It's talking about the silly ASK campaign designed to encourage fear, suspicion, and social ostracism of gun owners and their children. I do not think I have ever seen a more blatant attempt to achieve political goals by demonizing a targetted group through their children.
Some people have suggested that gun owners should respond to parents asking this question with a simple, terse "none of your business". I think perhaps a different tactic is appropriate -- one that will better counteract the intent of the propaganda.
Imagine a conversation that begin like this:
"Hi! I'd like to send my little Johnny over to play at your house. But before I do that, I need to ask you whether you have a gun at your house, and whether it is safely stored, so I know my son will be safe!"
"Thanks for asking. Yes, I do have a gun at my home. I keep it loaded and on my person at all times; in fact, I am carrying it now. I can assure you that little Johnny will be quite safe here and supervised by an adult at all times. However, since I do have guns around the house, before I can allow Johnny to play in my house I will need to make sure that he understands the rules of gun safety so he can do the right thing if it ever comes up. Have you given him any instruction? If not I would be glad to, and you are welcome to sit in yourself."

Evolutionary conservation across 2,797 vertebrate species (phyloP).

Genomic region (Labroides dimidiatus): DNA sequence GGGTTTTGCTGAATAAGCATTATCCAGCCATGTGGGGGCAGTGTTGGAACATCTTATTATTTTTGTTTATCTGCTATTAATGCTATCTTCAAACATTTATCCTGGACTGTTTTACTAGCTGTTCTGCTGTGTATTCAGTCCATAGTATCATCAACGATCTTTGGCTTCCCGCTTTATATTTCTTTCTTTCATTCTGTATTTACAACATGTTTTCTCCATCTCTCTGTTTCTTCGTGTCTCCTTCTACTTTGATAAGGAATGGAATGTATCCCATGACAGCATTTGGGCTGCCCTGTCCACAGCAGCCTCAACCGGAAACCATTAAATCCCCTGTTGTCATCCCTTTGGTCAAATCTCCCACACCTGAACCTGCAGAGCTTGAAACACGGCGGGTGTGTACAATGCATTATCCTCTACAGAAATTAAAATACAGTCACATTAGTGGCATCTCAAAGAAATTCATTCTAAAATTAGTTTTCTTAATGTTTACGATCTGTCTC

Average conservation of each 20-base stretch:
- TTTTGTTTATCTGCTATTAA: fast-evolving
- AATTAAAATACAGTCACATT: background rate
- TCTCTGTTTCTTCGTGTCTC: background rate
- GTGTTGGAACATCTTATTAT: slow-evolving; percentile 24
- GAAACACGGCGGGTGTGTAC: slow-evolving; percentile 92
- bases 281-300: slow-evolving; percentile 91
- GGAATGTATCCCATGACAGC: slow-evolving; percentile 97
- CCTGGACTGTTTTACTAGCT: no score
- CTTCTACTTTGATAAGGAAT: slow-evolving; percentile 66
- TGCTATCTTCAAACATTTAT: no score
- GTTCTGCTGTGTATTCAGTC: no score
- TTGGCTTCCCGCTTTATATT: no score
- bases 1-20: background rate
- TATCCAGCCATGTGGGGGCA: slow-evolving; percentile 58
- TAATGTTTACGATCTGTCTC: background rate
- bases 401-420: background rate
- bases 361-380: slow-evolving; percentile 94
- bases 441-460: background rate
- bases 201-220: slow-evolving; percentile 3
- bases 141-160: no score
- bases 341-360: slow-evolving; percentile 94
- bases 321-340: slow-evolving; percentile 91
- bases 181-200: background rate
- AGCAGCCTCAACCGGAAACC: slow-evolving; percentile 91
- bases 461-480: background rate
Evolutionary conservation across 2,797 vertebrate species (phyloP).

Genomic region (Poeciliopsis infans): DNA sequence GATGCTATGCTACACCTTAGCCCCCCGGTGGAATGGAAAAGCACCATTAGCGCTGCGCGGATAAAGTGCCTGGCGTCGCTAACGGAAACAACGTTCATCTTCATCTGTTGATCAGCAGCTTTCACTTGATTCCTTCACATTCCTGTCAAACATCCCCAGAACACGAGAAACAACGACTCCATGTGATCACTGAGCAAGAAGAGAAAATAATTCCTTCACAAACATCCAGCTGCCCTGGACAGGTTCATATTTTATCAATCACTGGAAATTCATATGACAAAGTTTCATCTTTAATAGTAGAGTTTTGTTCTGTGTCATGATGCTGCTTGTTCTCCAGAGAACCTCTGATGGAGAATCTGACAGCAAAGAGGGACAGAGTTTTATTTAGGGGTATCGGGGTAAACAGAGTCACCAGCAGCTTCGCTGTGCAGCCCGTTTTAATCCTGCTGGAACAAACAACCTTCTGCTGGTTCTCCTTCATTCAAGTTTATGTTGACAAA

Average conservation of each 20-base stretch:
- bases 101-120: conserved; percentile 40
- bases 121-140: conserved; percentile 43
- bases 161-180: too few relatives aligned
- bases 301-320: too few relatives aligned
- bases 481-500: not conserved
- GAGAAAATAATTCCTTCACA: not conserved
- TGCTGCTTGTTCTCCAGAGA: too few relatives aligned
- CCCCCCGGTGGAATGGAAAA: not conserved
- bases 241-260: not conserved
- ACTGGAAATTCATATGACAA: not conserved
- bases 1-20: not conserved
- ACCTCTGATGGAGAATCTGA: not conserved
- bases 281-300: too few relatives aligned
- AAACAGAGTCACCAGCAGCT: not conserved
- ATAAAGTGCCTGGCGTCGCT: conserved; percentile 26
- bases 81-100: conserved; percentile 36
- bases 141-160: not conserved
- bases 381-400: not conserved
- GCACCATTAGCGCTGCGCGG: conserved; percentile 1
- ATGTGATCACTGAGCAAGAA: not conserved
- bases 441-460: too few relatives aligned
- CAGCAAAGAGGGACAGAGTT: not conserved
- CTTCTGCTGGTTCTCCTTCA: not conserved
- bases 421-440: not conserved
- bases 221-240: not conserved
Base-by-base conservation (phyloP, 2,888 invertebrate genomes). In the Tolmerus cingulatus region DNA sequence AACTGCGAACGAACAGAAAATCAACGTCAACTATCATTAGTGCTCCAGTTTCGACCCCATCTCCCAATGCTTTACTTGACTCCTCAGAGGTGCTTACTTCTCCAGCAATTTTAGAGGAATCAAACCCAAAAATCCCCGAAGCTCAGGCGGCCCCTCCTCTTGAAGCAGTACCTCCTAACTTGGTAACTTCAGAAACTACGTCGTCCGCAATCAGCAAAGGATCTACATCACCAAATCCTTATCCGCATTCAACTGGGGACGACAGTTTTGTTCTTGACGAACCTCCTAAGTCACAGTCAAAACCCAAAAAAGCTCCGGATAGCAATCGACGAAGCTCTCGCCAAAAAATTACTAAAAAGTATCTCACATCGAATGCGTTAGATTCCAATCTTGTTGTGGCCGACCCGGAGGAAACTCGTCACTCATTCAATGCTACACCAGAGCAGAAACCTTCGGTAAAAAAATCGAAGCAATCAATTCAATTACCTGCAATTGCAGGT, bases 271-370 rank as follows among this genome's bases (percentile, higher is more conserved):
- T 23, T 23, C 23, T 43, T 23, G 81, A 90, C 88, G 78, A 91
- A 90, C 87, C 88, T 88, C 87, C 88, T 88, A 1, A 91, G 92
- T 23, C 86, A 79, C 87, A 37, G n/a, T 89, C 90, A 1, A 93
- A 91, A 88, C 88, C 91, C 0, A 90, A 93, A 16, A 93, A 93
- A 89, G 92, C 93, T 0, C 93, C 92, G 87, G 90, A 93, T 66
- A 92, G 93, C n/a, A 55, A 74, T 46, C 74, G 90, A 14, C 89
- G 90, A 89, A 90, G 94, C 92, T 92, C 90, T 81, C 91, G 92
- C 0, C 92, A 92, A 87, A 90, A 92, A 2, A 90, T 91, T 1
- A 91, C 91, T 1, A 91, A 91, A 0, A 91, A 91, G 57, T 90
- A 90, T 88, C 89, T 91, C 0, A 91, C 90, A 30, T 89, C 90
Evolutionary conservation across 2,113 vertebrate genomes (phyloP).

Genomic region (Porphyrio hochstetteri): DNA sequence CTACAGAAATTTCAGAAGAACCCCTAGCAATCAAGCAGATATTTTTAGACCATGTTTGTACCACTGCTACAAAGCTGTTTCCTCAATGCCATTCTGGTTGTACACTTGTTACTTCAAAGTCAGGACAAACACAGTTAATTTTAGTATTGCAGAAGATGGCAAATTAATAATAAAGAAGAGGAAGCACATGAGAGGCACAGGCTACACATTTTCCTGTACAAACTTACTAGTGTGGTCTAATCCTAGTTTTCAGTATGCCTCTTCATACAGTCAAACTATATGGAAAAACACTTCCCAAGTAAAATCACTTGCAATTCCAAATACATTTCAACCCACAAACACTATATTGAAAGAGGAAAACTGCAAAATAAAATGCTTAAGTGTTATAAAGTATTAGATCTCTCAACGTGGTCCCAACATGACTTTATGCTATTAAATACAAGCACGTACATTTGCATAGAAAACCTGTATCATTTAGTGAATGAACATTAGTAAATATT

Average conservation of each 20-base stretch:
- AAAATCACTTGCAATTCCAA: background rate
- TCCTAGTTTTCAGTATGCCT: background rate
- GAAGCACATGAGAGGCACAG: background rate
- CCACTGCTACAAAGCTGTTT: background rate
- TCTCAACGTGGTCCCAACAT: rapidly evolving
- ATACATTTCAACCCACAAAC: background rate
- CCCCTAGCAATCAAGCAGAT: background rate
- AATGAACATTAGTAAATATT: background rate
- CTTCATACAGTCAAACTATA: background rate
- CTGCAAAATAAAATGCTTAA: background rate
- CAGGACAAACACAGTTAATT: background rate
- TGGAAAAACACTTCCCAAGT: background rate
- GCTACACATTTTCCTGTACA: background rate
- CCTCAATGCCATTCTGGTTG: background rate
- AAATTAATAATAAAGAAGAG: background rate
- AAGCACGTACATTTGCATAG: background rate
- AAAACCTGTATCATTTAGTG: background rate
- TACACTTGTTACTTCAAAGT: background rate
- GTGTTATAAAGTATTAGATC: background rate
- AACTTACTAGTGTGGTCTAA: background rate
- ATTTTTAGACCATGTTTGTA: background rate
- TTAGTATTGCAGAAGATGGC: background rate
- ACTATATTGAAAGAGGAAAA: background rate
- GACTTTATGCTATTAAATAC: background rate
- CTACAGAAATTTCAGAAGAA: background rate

This response neatly turns the question back on the questioner, frames the question of safety differently ("Your son is safe because I have a gun to protect him") and provides an opportunity to open a dialogue on safe terms ("gun safety") in a non-threatening environment (since the instruction is directed at the child), while reinforcing your own image as a responsible adult capable of owning and using firearms safely.
I haven't had anyone nosy enough to ask me this question, probably at least in part because I don't have kids. I'd be interested in hearing from anyone who has. Leave a comment!
This entry was published Tue Jun 20 18:58:42 CDT 2006 by TriggerFinger
and last updated 2006-06-20 18:58:42.0.